FBI Chief Links Spike in Crime to ‘Ferguson Effect’

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Sacramento demonstrators protested the shooting death of 12-year-old Cleveland boy Tamir Rice Monday. Rice was killed while holding a fake gun in November of 2014.

As they stood outside of the Sacramento Sheriff's Department on Monday chanting, Sacramento police stood by peacefully, across the street.

Since Ferguson, protests like this are the new normal. What isn't normal, is how some law enforcement agencies are approaching the job, said FBI Director James Comey who calls it the "Ferguson effect."

"In today's YouTube world, are officers reluctant to get out of their cars and do the work that controls violent crime?" Comey asked at the International Association of Police Chiefs meeting in Chicago.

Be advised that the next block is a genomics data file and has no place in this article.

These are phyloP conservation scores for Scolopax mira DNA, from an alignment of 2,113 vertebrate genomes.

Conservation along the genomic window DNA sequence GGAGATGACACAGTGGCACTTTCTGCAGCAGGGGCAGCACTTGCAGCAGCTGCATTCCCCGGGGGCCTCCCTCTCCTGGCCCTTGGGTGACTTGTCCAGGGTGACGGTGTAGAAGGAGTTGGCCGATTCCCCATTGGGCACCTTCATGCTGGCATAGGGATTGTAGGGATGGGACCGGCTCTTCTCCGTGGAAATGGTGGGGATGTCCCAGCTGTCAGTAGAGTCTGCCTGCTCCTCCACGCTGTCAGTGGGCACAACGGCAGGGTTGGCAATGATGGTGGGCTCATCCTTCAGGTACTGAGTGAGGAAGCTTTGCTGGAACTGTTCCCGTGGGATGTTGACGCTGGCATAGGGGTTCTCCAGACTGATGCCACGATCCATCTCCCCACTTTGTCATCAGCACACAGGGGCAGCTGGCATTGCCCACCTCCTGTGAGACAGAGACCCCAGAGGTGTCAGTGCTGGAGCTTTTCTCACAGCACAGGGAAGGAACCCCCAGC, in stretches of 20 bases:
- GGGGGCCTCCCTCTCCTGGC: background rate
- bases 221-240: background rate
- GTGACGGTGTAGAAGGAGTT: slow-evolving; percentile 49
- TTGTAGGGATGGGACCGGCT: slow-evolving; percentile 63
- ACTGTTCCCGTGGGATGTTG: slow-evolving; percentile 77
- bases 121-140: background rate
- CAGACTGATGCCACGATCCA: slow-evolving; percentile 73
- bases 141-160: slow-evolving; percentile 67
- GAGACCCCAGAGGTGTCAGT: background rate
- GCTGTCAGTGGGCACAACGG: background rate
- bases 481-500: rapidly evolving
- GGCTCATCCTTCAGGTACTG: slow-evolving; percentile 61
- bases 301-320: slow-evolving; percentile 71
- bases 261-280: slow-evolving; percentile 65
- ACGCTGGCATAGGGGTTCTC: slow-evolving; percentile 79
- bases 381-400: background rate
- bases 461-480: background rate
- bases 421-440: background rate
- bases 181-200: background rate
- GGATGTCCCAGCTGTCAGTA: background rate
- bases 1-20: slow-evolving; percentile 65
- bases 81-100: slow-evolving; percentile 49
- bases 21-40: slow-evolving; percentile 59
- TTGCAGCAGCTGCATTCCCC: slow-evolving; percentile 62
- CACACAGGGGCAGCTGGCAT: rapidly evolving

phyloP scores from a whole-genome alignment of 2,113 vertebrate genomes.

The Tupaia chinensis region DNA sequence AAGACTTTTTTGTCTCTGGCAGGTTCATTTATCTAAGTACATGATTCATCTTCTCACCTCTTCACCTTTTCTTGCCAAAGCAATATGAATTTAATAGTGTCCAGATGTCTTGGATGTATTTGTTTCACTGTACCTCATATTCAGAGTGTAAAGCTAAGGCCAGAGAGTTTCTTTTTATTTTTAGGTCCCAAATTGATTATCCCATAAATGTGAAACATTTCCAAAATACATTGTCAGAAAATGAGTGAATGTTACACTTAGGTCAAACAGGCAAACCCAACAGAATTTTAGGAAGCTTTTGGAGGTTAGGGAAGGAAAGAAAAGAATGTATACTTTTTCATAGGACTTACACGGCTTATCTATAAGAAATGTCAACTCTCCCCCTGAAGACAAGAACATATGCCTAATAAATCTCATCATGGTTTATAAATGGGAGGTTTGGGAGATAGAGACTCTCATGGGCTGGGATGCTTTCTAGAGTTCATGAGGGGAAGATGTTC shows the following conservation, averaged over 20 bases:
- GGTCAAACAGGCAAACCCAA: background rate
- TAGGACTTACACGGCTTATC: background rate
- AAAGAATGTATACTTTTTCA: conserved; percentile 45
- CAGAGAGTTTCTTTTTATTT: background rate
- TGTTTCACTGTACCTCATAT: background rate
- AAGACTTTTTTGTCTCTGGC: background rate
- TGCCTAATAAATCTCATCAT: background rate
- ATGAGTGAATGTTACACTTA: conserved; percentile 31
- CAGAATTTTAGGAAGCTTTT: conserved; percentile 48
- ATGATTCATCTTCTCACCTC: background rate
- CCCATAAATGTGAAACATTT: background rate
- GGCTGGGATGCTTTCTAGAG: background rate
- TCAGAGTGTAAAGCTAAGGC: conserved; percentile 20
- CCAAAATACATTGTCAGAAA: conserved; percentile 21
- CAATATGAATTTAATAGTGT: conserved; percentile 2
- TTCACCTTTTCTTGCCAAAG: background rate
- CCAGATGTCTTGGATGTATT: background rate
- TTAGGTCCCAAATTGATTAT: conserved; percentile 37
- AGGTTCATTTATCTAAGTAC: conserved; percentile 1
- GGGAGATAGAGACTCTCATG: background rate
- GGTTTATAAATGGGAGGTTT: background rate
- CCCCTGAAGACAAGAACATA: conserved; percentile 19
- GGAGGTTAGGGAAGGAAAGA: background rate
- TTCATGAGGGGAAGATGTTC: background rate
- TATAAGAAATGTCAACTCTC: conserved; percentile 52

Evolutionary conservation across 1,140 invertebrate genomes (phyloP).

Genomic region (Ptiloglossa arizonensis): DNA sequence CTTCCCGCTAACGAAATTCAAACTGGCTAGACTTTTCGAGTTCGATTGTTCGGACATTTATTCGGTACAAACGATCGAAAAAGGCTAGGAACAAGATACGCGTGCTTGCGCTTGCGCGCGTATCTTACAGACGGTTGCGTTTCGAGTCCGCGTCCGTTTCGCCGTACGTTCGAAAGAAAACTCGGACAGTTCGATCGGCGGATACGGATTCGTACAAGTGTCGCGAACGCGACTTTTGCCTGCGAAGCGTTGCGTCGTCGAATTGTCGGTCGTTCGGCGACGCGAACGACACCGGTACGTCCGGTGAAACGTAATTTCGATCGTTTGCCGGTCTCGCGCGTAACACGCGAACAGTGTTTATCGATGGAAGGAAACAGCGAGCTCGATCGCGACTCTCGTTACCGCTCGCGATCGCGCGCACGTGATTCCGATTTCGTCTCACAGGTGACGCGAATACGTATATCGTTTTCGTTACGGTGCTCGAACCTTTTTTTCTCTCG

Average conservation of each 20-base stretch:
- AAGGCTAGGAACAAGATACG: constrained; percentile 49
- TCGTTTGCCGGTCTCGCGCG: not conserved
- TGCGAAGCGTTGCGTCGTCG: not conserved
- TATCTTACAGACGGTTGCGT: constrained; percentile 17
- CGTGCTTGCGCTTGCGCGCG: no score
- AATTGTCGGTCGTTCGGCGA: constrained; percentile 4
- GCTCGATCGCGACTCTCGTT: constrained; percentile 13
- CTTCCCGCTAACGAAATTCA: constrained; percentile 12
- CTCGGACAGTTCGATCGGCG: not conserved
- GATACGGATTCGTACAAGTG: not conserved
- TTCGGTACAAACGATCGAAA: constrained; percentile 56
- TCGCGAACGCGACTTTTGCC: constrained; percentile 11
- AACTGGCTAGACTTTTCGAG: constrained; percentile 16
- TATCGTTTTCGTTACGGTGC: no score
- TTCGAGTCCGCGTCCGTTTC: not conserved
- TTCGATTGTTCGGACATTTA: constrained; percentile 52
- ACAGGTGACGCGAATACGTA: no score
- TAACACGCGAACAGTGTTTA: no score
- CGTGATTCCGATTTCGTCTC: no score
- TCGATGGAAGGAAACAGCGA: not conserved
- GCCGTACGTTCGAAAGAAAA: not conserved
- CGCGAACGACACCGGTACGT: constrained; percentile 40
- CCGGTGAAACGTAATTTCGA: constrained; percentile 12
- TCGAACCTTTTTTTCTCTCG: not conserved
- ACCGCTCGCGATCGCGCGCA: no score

Former Sacramento Sheriff John McGinness agrees, and adds  that every cop is just one cell phone click away from losing their job for simply doing their job.

"Nobody wants to be that guy or gal, at the top of the broadcast news, setting themselves up for public excoriation," McGinness said.

The result, McGinness said, is a softer approach to enforcing the law. An approach that over time, he says, will have safety consequences in our society.

"Passive law enforcement is not effective in keeping society safe," McGinness said.

But activists say, neither are bullets.

"I know that for decades, people have been getting killed by police. That's wrong. Period," activist Tanya Faison told FOX40.

Comey linked the so-called "Ferguson effect" to the rise in violent
crime this year in cities across the country.

In Sacramento, crime is up by 24 percent since this time last year.


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